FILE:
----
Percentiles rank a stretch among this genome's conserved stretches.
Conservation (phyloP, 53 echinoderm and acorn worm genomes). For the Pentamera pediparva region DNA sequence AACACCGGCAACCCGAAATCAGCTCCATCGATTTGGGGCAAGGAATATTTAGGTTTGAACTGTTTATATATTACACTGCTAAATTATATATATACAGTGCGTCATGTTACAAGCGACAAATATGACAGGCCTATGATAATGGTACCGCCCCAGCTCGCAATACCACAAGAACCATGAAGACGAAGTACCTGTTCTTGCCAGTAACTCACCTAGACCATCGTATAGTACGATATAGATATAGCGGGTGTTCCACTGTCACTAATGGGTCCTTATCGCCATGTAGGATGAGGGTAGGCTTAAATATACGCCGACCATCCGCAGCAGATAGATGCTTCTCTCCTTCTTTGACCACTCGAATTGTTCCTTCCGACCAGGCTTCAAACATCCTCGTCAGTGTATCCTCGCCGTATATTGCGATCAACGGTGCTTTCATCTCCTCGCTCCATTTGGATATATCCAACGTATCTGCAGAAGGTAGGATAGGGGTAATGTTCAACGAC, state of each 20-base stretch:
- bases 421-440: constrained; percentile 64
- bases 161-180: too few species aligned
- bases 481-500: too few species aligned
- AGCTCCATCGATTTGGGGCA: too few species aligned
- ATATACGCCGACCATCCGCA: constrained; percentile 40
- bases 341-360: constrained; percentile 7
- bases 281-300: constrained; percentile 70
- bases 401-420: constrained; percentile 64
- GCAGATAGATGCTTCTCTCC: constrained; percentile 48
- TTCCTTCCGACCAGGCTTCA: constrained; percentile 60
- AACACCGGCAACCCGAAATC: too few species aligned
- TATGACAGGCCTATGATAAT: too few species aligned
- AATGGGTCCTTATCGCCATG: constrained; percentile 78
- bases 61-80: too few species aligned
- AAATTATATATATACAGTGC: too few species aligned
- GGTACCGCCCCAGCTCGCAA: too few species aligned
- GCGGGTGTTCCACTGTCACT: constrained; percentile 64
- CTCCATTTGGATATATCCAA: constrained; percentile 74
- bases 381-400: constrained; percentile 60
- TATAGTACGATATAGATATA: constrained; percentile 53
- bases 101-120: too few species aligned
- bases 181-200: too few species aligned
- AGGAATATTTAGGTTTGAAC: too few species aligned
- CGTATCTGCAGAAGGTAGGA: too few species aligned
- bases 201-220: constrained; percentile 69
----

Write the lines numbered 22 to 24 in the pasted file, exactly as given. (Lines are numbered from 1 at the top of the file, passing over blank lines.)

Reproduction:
- TATAGTACGATATAGATATA: constrained; percentile 53
- bases 101-120: too few species aligned
- bases 181-200: too few species aligned